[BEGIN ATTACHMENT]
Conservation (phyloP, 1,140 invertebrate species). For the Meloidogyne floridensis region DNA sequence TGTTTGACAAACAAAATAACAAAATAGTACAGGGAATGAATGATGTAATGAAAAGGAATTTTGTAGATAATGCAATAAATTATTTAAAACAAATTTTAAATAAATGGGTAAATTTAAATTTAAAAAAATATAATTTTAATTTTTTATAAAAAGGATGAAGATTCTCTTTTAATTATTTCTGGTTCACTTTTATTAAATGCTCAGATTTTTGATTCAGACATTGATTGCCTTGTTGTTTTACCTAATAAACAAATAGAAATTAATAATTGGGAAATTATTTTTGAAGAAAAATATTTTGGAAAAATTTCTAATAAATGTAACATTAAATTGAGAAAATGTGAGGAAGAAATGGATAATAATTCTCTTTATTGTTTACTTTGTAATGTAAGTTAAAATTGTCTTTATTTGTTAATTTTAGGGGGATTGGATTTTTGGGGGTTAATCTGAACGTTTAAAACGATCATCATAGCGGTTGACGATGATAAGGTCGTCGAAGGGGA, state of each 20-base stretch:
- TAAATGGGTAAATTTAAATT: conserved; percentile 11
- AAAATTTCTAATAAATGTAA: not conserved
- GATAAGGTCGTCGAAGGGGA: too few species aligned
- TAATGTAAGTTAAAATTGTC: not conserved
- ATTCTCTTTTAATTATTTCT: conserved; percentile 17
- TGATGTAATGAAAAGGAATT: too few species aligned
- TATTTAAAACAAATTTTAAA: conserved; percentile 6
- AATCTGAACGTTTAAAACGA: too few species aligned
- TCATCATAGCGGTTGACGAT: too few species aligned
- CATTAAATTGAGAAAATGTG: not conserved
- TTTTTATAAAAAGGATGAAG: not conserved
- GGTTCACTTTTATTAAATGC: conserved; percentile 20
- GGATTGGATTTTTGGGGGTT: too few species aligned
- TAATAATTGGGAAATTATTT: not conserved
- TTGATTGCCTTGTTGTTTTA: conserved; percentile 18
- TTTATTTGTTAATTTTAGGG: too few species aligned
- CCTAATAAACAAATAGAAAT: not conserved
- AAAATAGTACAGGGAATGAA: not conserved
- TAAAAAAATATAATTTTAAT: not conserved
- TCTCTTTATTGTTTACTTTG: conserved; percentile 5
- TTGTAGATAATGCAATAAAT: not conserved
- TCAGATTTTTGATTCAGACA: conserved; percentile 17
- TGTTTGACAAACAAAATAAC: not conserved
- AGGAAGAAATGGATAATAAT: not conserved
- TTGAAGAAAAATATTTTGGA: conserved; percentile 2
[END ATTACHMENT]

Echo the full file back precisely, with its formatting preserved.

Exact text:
Conservation (phyloP, 1,140 invertebrate species). For the Meloidogyne floridensis region DNA sequence TGTTTGACAAACAAAATAACAAAATAGTACAGGGAATGAATGATGTAATGAAAAGGAATTTTGTAGATAATGCAATAAATTATTTAAAACAAATTTTAAATAAATGGGTAAATTTAAATTTAAAAAAATATAATTTTAATTTTTTATAAAAAGGATGAAGATTCTCTTTTAATTATTTCTGGTTCACTTTTATTAAATGCTCAGATTTTTGATTCAGACATTGATTGCCTTGTTGTTTTACCTAATAAACAAATAGAAATTAATAATTGGGAAATTATTTTTGAAGAAAAATATTTTGGAAAAATTTCTAATAAATGTAACATTAAATTGAGAAAATGTGAGGAAGAAATGGATAATAATTCTCTTTATTGTTTACTTTGTAATGTAAGTTAAAATTGTCTTTATTTGTTAATTTTAGGGGGATTGGATTTTTGGGGGTTAATCTGAACGTTTAAAACGATCATCATAGCGGTTGACGATGATAAGGTCGTCGAAGGGGA, state of each 20-base stretch:
- TAAATGGGTAAATTTAAATT: conserved; percentile 11
- AAAATTTCTAATAAATGTAA: not conserved
- GATAAGGTCGTCGAAGGGGA: too few species aligned
- TAATGTAAGTTAAAATTGTC: not conserved
- ATTCTCTTTTAATTATTTCT: conserved; percentile 17
- TGATGTAATGAAAAGGAATT: too few species aligned
- TATTTAAAACAAATTTTAAA: conserved; percentile 6
- AATCTGAACGTTTAAAACGA: too few species aligned
- TCATCATAGCGGTTGACGAT: too few species aligned
- CATTAAATTGAGAAAATGTG: not conserved
- TTTTTATAAAAAGGATGAAG: not conserved
- GGTTCACTTTTATTAAATGC: conserved; percentile 20
- GGATTGGATTTTTGGGGGTT: too few species aligned
- TAATAATTGGGAAATTATTT: not conserved
- TTGATTGCCTTGTTGTTTTA: conserved; percentile 18
- TTTATTTGTTAATTTTAGGG: too few species aligned
- CCTAATAAACAAATAGAAAT: not conserved
- AAAATAGTACAGGGAATGAA: not conserved
- TAAAAAAATATAATTTTAAT: not conserved
- TCTCTTTATTGTTTACTTTG: conserved; percentile 5
- TTGTAGATAATGCAATAAAT: not conserved
- TCAGATTTTTGATTCAGACA: conserved; percentile 17
- TGTTTGACAAACAAAATAAC: not conserved
- AGGAAGAAATGGATAATAAT: not conserved
- TTGAAGAAAAATATTTTGGA: conserved; percentile 2